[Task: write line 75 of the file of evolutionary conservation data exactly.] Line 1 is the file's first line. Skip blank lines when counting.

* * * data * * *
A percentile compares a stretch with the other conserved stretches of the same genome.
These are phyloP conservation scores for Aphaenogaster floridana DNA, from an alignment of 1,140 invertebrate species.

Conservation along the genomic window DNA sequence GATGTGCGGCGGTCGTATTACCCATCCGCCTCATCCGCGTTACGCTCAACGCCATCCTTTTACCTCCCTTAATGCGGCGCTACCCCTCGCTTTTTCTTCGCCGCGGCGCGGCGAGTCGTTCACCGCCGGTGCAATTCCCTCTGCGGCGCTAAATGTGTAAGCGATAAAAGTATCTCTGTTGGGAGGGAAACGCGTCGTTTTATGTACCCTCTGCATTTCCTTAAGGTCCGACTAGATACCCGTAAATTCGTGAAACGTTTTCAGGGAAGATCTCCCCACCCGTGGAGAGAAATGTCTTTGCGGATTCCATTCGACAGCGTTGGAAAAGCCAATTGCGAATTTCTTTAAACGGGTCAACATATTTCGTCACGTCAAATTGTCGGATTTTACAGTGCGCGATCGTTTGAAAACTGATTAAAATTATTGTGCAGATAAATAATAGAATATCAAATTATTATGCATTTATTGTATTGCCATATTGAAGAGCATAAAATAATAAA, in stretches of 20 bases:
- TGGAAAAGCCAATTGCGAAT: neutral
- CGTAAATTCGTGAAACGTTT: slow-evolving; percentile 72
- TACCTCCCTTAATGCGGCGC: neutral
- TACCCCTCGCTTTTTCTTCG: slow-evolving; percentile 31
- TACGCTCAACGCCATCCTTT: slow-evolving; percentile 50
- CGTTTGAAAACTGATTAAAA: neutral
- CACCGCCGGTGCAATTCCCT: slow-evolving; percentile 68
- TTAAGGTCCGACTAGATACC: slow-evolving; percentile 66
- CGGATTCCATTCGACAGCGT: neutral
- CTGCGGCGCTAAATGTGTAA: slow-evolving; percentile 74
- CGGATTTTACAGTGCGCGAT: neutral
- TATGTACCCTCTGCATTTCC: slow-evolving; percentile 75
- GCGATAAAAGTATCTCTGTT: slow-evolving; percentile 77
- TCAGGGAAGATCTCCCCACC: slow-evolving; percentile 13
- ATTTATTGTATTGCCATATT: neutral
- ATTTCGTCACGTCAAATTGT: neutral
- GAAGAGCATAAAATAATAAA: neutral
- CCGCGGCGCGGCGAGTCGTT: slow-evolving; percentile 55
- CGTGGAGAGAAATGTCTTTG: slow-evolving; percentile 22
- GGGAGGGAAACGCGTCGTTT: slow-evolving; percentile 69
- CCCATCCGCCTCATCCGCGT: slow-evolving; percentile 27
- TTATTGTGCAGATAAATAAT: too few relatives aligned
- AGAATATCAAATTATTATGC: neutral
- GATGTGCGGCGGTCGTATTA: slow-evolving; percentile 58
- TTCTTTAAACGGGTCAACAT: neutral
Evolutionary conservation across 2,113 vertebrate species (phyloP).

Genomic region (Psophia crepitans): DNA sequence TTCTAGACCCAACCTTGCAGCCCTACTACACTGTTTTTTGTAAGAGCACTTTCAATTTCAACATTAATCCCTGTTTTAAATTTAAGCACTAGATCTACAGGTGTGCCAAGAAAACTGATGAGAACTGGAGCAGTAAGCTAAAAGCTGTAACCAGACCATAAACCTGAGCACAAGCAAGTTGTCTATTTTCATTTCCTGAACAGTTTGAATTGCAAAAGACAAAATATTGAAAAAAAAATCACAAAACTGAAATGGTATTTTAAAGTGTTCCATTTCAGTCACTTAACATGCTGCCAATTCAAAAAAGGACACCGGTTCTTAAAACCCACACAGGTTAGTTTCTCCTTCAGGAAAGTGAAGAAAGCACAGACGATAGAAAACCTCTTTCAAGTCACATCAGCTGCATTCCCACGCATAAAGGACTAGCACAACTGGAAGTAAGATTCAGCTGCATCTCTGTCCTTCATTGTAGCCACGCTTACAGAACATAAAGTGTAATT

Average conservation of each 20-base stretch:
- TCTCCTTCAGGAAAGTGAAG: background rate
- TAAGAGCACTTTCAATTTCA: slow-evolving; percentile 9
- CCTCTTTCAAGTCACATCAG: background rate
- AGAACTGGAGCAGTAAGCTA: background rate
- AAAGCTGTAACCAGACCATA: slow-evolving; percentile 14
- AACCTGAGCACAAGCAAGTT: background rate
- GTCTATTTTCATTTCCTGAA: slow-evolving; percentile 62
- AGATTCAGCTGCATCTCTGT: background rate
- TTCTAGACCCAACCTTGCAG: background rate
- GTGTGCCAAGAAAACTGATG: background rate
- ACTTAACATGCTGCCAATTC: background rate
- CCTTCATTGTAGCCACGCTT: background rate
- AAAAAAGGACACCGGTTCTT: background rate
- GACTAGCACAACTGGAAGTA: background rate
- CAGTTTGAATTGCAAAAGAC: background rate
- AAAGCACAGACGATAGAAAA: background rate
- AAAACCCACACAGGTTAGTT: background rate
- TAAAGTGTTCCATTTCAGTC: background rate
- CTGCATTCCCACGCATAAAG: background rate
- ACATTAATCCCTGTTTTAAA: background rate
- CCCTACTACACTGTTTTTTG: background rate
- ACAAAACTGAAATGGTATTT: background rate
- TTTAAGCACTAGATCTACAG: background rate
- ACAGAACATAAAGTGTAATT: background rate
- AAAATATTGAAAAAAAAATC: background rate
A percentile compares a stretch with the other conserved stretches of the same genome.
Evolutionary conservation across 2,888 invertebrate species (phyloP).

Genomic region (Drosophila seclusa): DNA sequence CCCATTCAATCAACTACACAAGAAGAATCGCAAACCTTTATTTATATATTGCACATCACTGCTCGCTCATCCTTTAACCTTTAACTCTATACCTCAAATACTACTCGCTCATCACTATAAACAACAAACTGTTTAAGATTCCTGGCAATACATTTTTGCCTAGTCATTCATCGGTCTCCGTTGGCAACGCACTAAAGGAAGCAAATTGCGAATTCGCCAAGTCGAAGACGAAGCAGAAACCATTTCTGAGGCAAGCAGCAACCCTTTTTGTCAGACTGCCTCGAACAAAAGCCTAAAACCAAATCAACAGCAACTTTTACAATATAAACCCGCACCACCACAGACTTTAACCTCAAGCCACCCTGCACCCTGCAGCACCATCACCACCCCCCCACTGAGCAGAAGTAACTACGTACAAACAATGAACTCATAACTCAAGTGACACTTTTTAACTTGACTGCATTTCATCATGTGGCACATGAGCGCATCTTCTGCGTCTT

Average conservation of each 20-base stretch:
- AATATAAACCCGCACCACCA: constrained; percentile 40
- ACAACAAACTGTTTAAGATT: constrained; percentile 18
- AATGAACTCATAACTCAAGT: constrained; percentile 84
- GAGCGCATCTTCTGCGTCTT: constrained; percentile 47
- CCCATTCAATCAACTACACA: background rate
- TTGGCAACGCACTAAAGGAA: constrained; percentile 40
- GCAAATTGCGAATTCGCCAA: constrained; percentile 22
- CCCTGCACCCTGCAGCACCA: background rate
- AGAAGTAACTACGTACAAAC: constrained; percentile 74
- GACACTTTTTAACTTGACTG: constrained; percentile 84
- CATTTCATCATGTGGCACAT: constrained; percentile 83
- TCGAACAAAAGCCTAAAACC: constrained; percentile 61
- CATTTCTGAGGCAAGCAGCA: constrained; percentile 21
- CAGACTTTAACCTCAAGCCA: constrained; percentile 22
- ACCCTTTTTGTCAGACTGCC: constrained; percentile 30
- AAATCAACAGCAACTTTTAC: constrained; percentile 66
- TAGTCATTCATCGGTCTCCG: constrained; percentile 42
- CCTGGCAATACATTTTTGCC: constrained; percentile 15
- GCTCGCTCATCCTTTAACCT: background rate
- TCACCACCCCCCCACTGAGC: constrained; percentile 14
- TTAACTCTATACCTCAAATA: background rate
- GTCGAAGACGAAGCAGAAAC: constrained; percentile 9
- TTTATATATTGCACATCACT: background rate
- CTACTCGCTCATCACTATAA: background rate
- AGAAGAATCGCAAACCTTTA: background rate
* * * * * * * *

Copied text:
- ACCCTTTTTGTCAGACTGCC: constrained; percentile 30